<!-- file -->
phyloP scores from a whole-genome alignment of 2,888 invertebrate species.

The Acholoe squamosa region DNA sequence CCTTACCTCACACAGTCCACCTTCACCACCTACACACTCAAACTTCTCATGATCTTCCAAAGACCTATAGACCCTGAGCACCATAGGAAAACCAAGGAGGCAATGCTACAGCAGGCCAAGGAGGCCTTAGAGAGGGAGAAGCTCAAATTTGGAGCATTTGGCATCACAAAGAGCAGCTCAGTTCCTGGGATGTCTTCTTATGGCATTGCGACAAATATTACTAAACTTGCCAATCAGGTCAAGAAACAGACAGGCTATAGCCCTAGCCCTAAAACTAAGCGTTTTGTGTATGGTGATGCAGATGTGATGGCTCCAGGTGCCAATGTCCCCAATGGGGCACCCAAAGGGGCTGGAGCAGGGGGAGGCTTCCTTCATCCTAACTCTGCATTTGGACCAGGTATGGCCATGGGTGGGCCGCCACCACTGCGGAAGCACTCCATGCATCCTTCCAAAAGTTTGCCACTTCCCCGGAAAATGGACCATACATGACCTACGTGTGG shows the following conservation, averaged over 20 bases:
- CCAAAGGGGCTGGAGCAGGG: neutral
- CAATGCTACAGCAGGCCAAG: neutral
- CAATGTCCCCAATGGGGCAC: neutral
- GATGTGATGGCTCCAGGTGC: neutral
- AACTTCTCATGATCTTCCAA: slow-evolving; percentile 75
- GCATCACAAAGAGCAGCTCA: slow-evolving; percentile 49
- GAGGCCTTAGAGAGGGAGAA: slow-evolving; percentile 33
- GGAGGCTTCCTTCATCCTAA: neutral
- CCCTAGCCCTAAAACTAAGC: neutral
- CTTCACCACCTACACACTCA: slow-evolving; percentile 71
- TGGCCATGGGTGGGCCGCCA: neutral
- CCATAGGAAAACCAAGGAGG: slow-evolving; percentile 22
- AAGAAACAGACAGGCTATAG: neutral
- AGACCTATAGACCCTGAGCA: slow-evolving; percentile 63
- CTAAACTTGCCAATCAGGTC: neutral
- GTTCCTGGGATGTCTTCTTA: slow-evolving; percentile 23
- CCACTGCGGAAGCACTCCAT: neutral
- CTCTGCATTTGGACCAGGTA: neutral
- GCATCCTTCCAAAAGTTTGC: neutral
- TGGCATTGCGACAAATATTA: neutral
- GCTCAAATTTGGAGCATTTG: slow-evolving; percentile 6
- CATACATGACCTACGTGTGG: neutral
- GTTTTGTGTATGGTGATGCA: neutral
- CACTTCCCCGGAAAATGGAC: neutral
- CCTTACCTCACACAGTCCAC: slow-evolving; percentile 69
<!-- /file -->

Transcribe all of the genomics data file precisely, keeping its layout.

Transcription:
phyloP scores from a whole-genome alignment of 2,888 invertebrate species.

The Acholoe squamosa region DNA sequence CCTTACCTCACACAGTCCACCTTCACCACCTACACACTCAAACTTCTCATGATCTTCCAAAGACCTATAGACCCTGAGCACCATAGGAAAACCAAGGAGGCAATGCTACAGCAGGCCAAGGAGGCCTTAGAGAGGGAGAAGCTCAAATTTGGAGCATTTGGCATCACAAAGAGCAGCTCAGTTCCTGGGATGTCTTCTTATGGCATTGCGACAAATATTACTAAACTTGCCAATCAGGTCAAGAAACAGACAGGCTATAGCCCTAGCCCTAAAACTAAGCGTTTTGTGTATGGTGATGCAGATGTGATGGCTCCAGGTGCCAATGTCCCCAATGGGGCACCCAAAGGGGCTGGAGCAGGGGGAGGCTTCCTTCATCCTAACTCTGCATTTGGACCAGGTATGGCCATGGGTGGGCCGCCACCACTGCGGAAGCACTCCATGCATCCTTCCAAAAGTTTGCCACTTCCCCGGAAAATGGACCATACATGACCTACGTGTGG shows the following conservation, averaged over 20 bases:
- CCAAAGGGGCTGGAGCAGGG: neutral
- CAATGCTACAGCAGGCCAAG: neutral
- CAATGTCCCCAATGGGGCAC: neutral
- GATGTGATGGCTCCAGGTGC: neutral
- AACTTCTCATGATCTTCCAA: slow-evolving; percentile 75
- GCATCACAAAGAGCAGCTCA: slow-evolving; percentile 49
- GAGGCCTTAGAGAGGGAGAA: slow-evolving; percentile 33
- GGAGGCTTCCTTCATCCTAA: neutral
- CCCTAGCCCTAAAACTAAGC: neutral
- CTTCACCACCTACACACTCA: slow-evolving; percentile 71
- TGGCCATGGGTGGGCCGCCA: neutral
- CCATAGGAAAACCAAGGAGG: slow-evolving; percentile 22
- AAGAAACAGACAGGCTATAG: neutral
- AGACCTATAGACCCTGAGCA: slow-evolving; percentile 63
- CTAAACTTGCCAATCAGGTC: neutral
- GTTCCTGGGATGTCTTCTTA: slow-evolving; percentile 23
- CCACTGCGGAAGCACTCCAT: neutral
- CTCTGCATTTGGACCAGGTA: neutral
- GCATCCTTCCAAAAGTTTGC: neutral
- TGGCATTGCGACAAATATTA: neutral
- GCTCAAATTTGGAGCATTTG: slow-evolving; percentile 6
- CATACATGACCTACGTGTGG: neutral
- GTTTTGTGTATGGTGATGCA: neutral
- CACTTCCCCGGAAAATGGAC: neutral
- CCTTACCTCACACAGTCCAC: slow-evolving; percentile 69